2. Evidence of a videotape and still photographs from that tape, were not properly authenticated by the witness Detective Farrelly and were improperly admitted into evidence. As a result, the Appellant was denied his right to confront and cross-examine evidence designed to prove his guilt. He was denied his right to have only competent evidence adduced against him. He was denied a fair trial. This was a denial of his rights pursuant to the Fifth, Sixth, Eighth and Fourteenth Amendments of the United States Constitution and Article I[,] Section 10 of the Ohio Constitution.

3. Trial counsel rendered ineffective assistance of counsel to the Appellant, by failing to object to the evidence of the videotapes and the still photographs, and subsequently their admission into evidence. This was a denial of Appellant’s rights to counsel, a fair trial, due process of law and equal protection of the law as guaranteed by the Fifth, Sixth and Fourteenth Amendments of the United States Constitution and Article I, Section 10 of the Ohio Constitution.

For ease of discussion, we address the assignments of error out of order.

A. Authentication
{¶10} In the second assignment of error, Spencer contends that the trial court
erred when it admitted the surveillance footage and photographs. He asserts that the
state laid no foundation to establish the authenticity of this evidence, noting that
Detective Farrelly did not operate the cameras at the banks or create the photographs
from the surveillance footage. In the third assignment of error, Spencer contends in part
that trial counsel rendered ineffective assistance by not objecting to the surveillance
footage and photographs.
Pickaway App. No. 19CA6 6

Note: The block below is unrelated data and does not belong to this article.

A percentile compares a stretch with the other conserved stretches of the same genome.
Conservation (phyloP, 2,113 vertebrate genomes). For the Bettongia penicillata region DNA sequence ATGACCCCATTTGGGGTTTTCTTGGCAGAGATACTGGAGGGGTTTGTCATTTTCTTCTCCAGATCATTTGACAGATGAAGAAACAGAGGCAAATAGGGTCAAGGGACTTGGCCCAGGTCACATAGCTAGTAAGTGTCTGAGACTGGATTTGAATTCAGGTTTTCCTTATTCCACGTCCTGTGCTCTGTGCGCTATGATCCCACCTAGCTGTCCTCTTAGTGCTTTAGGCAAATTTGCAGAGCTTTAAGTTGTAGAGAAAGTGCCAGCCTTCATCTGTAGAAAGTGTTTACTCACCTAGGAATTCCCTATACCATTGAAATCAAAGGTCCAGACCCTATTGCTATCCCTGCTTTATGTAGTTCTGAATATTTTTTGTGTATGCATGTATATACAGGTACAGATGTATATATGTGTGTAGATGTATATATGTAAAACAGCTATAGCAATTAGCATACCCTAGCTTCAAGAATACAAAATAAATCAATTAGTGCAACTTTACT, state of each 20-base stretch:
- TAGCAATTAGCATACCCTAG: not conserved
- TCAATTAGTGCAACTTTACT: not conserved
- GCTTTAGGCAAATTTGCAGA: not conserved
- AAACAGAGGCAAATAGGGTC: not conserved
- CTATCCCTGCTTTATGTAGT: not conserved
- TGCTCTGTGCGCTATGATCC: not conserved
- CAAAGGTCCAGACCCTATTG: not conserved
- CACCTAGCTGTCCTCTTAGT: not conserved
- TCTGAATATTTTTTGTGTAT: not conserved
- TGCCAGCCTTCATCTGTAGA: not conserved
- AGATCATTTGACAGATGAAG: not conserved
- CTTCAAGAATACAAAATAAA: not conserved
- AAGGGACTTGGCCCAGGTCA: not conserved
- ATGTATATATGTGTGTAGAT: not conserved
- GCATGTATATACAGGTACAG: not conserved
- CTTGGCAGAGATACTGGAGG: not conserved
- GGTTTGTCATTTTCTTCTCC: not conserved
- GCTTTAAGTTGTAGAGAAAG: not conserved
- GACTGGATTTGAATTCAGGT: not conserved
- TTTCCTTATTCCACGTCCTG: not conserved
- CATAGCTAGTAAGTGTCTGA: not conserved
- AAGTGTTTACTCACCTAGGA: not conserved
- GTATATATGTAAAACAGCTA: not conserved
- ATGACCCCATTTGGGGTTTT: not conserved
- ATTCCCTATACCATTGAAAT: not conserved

{¶11} Spencer essentially seeks plain error review in connection with his claim
that the trial court erred. “Plain errors or defects affecting substantial rights may be
noticed although they were not brought to the attention of the court.” Crim.R. 52(B). “A
silent defendant has the burden to satisfy the plain-error rule and a reviewing court may
consult the whole record when considering the effect of any error on substantial rights.”
State v. Davis, 4th Dist. Highland No. 06CA21, 2007-Ohio-3944, ¶ 22, citing United
States v. Vonn, 535 U.S. 55, 59, 122 S.Ct. 1043, 152 L.Ed.2d 90 (2002).
{¶12} “To establish plain error, a defendant must show that (1) there was an
error or deviation from a legal rule, (2) the error was plain and obvious, and (3) the error
affected the outcome of the trial.” State v. Mohamed, 151 Ohio St.3d 320, 2017-Ohio
7468, 88 N.E.3d 935, ¶ 26. The defendant must “demonstrate a reasonable probability
that the error resulted in prejudice—the same deferential standard for reviewing
ineffective assistance of counsel claims.” (Emphasis sic.) State v. Rogers, 143 Ohio